LIU Brooklyn assistant professor Tony Ricci hasn’t exactly “gotten away from it all” this summer. In fact, some of his biggest moments in recent months have come just a short train or subway ride from LIU Brooklyn, where he teaches exercise biochemistry and nutrition.

On June 24, Ricci was at Madison Square Garden as a performance coach for WBC International Super Bantamweight Champion Heather “The Heat” Hardy, who made a successful transition to mixed martial arts with a win over Alice Yauger at Bellator 180. Four weeks later, he was at NYCB Live, Home of the Nassau Veterans Memorial Coliseum, watching another of his athletes, former UFC Middleweight Champion Chris Weidman, defeat Kelvin Gastelum for his first win in more than two years.

“It’s been a nice summer,” Ricci said with a laugh.

Ricci wasn’t in either fighter’s corner, but as a performance coach, Ricci is a vital part of the fight preparation process for Weidman, Hardy, and several other fighters, including former WBO Junior Welterweight Champion Chris Algieri.

While Ricci leaves the specifics of what happens in the ring or the cage to the fight coaches, “I do pretty much everything else,” he said. “Cardiovascular conditioning, strength training…I make sure that the athlete is trying to optimize all the variables of performance and recovery.”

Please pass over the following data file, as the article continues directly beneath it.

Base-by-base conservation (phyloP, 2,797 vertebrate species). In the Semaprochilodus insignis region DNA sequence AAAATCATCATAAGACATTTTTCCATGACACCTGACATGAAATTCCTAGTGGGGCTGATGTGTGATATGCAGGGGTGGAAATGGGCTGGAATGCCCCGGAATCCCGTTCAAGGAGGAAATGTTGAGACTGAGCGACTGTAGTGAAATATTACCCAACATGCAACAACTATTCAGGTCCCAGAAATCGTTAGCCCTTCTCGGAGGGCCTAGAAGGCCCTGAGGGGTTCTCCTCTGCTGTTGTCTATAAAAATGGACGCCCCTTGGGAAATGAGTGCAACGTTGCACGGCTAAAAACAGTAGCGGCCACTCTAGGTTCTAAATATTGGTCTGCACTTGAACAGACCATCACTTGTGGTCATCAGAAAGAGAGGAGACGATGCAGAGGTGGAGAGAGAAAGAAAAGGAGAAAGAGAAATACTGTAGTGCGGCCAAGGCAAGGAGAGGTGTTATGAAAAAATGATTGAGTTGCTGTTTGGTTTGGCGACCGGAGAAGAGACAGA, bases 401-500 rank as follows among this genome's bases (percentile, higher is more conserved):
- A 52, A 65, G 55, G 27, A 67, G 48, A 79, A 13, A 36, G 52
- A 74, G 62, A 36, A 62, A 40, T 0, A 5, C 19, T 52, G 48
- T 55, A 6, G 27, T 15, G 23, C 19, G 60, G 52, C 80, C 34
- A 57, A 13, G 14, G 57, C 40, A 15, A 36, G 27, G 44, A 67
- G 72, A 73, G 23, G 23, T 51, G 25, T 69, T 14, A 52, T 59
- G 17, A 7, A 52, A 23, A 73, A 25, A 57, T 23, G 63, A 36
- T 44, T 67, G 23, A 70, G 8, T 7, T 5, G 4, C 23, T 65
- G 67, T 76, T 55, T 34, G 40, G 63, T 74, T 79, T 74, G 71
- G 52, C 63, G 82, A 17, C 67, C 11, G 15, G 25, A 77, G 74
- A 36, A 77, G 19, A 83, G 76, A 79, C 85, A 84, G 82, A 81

For an athlete changing disciplines – as Hardy did in moving from boxing to MMA, or as Weidman did following his collegiate wrestling career – optimizing those variables often means a significant change in training styles.

“You have to change the strength program and the power program,” Ricci said. “Boxers aren’t used to having level changes with their bodies, or having to use their arms to hold somebody. Wrestlers don’t like going up and down [on the mat], and then having to throw a punch.”

Ricci’s success comes in helping his fighters adjust to new challenges from a physiological perspective, and he draws on his work when teaching his students in LIU Brooklyn’s School of Health Professions, many of whom were on hand in May, when Hardy defeated Edina Kiss in a boxing match held at the LIU Brooklyn Paramount Theater.

“When they come with me,” Ricci said, “we discuss the physiology of what went on, and what energy systems were used. One of the most exciting things about it is that everything they’ve learned, they can apply to what happened. They understand why it’s different to train a fighter than it is to train an athlete for football or hockey: how do we take the protocols from our class and apply them to three to five minutes of continuous activity? They get to see it live.”

And, as Ricci gets Hardy ready for her next MMA bout in October, he’ll continue to share his experience with his students.

“It’s a wonderful way to have an interactive education,” Ricci said.